Andrew Robson Articles.
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If one opponent plays a critical card in a suit, his partner is twice as likely to have the adjacent card in the same suit. This is because of the Principle of Restricted Choice (“PRC”) - a mathematical theory that was found to have relevance at the bridge table by Terence Reese. He first expounded the theory in his epic book “The Expert Game”, written in 1958 - an inspirational read for any ambitious player.
♠ A 10 5 3 2
♥ A Q 3
♦ A Q 3
♣ K Q
♠ Q 9 8
♥ 10 9 8 6
♦ 8 4 2
♣ 9 7 5
♥ 5 4 2
♦ 10 9 6 5
♣ 10 8 4 3 2
♠ K 7 6 4
♥ K J 7
♦ K J 7
♣ A J 6
|Pass||4 N||Pass||5 ♦|
|Pass||5 N||Pass||6 ♠|
|7 ♠ by South|
North used the Blackwood convention (4NT) to ask for aces, and when his partner’s 5♦ response (one ace) revealed that all aces were present, he bid 5NT to ask for kings. South’s 6♠ response indicated possession of the three missing kings so North bid the Grand Slam.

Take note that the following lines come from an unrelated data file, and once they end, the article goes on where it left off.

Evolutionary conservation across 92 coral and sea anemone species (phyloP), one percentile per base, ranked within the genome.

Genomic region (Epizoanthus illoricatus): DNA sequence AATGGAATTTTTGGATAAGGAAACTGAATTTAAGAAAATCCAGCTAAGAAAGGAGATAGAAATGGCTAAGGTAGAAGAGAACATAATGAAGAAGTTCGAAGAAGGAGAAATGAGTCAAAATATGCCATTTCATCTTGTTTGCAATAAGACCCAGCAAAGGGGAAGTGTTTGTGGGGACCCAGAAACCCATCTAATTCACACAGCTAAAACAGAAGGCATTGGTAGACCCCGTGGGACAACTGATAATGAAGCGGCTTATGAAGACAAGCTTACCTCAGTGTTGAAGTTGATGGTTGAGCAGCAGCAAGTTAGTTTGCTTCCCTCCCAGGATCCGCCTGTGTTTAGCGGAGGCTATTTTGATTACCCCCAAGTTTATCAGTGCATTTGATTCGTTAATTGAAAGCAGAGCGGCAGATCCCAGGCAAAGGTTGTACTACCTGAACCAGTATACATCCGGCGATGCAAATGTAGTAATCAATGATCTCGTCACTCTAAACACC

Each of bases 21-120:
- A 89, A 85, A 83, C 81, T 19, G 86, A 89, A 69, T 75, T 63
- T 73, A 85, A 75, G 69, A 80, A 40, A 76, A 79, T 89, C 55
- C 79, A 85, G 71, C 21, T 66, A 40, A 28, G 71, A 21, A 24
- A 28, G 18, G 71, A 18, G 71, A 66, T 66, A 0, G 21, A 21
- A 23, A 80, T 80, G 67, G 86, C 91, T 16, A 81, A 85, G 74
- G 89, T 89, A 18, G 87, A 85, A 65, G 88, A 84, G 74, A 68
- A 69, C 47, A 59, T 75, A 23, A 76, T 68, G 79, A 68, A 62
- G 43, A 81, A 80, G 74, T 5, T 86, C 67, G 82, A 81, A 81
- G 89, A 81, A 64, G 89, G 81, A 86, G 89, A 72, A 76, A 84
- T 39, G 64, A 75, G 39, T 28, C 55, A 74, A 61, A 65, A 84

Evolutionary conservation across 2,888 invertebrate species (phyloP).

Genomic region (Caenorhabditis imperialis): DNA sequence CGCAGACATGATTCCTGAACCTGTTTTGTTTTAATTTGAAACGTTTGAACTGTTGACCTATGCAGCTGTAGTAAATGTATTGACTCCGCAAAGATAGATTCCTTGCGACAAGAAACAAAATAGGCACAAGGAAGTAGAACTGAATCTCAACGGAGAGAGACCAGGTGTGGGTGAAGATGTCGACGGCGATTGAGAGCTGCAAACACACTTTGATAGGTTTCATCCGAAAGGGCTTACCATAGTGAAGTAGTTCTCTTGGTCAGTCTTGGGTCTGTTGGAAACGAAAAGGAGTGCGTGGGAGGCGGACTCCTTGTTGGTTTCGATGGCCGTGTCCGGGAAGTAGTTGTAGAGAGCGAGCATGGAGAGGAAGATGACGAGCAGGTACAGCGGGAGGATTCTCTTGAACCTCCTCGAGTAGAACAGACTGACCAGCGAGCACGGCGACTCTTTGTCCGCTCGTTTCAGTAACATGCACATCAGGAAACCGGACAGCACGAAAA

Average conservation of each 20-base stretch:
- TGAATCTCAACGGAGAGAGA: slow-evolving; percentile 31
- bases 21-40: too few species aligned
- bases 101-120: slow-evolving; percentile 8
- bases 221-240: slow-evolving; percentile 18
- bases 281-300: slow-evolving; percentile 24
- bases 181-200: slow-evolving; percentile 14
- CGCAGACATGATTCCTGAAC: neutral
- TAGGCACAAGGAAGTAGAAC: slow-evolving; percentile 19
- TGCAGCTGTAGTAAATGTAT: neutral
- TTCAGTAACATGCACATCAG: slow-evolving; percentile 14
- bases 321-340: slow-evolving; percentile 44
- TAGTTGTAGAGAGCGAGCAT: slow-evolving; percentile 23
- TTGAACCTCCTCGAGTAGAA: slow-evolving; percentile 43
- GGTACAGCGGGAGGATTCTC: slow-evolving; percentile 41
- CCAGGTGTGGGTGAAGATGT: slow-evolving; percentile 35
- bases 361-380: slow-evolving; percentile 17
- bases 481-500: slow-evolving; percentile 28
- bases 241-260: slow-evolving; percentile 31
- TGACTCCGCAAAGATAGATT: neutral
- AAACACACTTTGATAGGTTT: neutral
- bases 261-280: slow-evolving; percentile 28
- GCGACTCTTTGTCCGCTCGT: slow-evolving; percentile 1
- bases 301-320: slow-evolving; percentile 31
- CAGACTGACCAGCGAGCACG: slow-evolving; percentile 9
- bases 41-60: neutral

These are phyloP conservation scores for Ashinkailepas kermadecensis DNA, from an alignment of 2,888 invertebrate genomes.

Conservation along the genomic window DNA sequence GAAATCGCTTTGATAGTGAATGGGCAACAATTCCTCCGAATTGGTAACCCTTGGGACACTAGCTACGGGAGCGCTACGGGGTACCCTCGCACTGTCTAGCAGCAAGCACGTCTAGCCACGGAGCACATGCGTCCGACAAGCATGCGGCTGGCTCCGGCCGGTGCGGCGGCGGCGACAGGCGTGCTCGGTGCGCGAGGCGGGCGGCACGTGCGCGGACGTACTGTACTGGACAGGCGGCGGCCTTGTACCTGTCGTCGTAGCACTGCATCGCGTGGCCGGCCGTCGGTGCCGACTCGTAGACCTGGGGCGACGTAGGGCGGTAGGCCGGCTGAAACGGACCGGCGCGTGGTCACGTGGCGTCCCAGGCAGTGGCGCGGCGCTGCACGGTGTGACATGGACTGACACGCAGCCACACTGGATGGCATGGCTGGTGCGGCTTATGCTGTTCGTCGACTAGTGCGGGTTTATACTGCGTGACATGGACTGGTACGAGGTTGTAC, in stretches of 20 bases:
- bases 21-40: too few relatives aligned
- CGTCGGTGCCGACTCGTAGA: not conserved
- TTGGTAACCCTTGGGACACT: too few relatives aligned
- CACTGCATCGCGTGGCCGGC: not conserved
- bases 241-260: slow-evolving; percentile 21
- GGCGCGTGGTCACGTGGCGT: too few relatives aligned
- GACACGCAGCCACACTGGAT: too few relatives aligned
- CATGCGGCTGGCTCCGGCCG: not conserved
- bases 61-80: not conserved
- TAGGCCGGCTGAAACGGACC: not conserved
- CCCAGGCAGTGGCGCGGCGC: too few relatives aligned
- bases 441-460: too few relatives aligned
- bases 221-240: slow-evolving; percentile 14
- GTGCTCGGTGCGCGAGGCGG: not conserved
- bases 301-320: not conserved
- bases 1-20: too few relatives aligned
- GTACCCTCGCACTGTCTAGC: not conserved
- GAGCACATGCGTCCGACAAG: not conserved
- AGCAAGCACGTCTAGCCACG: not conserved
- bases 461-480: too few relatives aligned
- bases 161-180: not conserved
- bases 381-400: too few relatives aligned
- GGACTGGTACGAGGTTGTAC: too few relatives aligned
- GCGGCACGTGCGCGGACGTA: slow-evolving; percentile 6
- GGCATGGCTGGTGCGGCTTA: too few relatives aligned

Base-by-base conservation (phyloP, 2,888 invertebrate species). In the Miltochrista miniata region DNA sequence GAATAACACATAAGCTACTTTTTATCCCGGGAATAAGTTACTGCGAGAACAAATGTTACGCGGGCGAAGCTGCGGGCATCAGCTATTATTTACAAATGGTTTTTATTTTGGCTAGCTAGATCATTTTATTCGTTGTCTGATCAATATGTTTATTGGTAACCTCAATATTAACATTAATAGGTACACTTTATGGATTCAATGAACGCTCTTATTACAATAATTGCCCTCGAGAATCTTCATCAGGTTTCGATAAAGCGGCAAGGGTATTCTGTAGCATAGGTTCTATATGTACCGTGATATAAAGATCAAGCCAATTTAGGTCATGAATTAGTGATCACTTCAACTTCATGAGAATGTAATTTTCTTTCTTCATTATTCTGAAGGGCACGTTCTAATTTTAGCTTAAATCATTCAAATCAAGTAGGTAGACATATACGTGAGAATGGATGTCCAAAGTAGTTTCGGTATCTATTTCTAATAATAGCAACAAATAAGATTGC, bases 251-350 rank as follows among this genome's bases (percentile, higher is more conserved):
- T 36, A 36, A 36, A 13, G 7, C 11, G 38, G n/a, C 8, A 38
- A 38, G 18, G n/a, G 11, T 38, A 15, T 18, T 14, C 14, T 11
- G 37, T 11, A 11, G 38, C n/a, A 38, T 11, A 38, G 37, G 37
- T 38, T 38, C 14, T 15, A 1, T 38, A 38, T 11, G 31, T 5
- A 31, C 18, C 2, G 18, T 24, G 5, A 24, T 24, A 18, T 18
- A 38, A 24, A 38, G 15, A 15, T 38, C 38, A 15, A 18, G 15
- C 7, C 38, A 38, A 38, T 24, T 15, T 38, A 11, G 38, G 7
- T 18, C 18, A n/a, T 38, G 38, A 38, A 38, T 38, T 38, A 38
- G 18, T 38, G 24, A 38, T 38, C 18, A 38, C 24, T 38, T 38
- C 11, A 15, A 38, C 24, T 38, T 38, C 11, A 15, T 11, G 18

West’s ♥10 lead ran to declarer’s ♥J and declarer cashed ♠K. East’s ♠J fell and declarer used PRC to deduce that West was now twice as likely to hold the adjacent card - ♠Q. Thus when he followed by leading ♠4 and West played ♠9, he crossed his fingers and inserted ♠10. East discarded a ♣ so he breathed a sigh of relief, cashed ♠A felling West’s ♠Q, and claimed his Grand Slam.
ANDREW’S TIP: When one opponent plays a critical card in a suit, play his partner to have the adjacent card in the same suit.